How Orientalism and ethnocentric prejudice hijacked a "scientific quest for the truth" behind yellow rain, with unsettling consequences.
Blonde Redhead's Kazu Makino talks about the Japan nuclear disaster, her benefit album We Are The Works In Progress, spooky Tokyo, making music, and being a work in progress herself.
The debate around the New York Times magazine article "How Yoga Can Wreck Your Body," and the life-changing revelations it prompted.
The National Immigrant Justice Center (NIJC) has filed a lawsuit against the Department of Homeland Security (DHS) for unlawfully detaining individuals when there's no evidence of illegal activities under its Secure Communities Program.
The US House of Representatives Judiciary Committee approves The See Something, Say Something Act of 2011, which could encourage further racial profiling.
Hyphen examines the limitations of Mother Jones' recent article "My Summer at an Indian Call Center," which offers a simplified and at times contradictory critique of the current system of globalization.
The film Sri Lanka's Killing Fields premiered at the United Nations Human Rights Council on June 3, documenting the end of a quarter century of civil war in 2009 between the Sri Lankan government and the Tamil separatist group Liberation Tigers of Tamil Eelam (LTTE).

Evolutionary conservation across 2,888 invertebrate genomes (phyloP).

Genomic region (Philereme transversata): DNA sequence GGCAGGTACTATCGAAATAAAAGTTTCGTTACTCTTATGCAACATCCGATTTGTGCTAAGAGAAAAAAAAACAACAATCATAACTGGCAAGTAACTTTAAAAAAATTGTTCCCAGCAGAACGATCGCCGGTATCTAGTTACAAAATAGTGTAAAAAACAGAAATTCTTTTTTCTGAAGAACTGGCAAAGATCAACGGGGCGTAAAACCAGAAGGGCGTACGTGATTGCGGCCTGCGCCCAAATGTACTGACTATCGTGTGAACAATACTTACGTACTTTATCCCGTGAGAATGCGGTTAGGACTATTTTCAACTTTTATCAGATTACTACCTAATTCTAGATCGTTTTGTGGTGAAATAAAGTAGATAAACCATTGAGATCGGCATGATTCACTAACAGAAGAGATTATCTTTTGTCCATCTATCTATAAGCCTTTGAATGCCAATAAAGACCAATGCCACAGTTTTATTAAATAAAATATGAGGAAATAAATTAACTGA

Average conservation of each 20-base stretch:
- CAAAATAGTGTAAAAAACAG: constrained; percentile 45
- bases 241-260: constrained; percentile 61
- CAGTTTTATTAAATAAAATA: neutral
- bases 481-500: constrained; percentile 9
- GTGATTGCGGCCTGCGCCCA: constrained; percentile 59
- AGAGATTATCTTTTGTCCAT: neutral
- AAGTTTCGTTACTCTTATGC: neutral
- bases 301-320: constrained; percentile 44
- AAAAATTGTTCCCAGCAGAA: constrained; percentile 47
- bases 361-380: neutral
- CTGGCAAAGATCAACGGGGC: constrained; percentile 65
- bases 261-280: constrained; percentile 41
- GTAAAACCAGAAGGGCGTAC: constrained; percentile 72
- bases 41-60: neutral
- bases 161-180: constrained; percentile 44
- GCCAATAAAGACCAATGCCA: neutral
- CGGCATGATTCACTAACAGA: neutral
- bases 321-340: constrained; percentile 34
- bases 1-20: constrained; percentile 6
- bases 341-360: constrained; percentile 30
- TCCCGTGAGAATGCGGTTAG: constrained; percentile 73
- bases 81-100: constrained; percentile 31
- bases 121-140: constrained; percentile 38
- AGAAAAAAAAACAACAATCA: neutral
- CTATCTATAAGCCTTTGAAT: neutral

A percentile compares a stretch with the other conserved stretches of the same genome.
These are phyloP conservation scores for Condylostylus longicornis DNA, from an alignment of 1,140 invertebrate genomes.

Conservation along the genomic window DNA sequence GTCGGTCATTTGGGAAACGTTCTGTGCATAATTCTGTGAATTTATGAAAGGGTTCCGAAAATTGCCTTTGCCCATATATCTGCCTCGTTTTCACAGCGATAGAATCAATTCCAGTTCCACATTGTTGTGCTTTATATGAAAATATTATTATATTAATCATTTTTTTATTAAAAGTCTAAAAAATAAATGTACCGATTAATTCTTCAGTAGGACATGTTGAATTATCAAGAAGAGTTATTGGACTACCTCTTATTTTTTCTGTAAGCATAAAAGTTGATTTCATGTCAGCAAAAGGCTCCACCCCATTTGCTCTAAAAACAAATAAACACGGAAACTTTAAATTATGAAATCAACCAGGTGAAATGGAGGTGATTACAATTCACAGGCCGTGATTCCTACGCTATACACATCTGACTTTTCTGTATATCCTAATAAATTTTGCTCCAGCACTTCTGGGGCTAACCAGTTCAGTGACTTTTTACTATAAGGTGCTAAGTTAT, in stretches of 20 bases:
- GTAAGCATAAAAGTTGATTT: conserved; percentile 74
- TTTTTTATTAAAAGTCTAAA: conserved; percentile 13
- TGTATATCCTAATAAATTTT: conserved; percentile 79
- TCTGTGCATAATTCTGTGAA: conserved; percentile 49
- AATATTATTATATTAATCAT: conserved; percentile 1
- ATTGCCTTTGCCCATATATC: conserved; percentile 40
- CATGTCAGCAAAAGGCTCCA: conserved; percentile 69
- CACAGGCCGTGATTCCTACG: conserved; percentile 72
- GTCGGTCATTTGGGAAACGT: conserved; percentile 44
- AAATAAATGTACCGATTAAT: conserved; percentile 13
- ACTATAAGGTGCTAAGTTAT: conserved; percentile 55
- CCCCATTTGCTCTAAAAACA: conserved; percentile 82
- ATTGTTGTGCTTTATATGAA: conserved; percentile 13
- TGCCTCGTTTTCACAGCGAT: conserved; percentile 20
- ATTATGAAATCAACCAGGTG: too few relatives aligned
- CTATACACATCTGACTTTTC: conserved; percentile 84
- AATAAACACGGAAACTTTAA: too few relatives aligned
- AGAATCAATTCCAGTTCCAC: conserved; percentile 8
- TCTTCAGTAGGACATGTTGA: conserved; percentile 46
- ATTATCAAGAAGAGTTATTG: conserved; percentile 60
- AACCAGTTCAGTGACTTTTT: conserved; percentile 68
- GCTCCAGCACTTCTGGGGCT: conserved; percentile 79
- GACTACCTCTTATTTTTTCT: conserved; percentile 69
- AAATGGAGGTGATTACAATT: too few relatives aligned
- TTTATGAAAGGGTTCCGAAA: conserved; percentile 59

On 9/11, within minutes of the attacks, four men chased after a Sikh man who had escaped from the towers and now had to escape once more for his life...[;] in Los Angeles, on September 13, 2001, an Iranian woman was punched in the eye by another woman who wanted to register her displeasure at those who look like terrorists; on September 15, 2001, in Tulsa, Oklahoma, when Kimberly Lowe, a Creek Native American, stopped her car to confront a group of white males who had yelled, ‘‘Go back to your own country,’’ they pinned her down and drove over her till she died.
-Vijay Prashad, How Hindus Became Jews: American Racism after 9/11
This was the environment in which Mohsin Hamid's novel, The Reluctant Fundamentalist, was released. The narrator, Changez, is a New York investment banker who, post-9/11, becomes disillusioned with his life and returns to Pakistan. Yet strangely enough, his leaving has little to do with the aftermath described above.
The previous issue of Hyphen is available in its entirety for your perusing pleasure. Almost as good as having it right in your hands!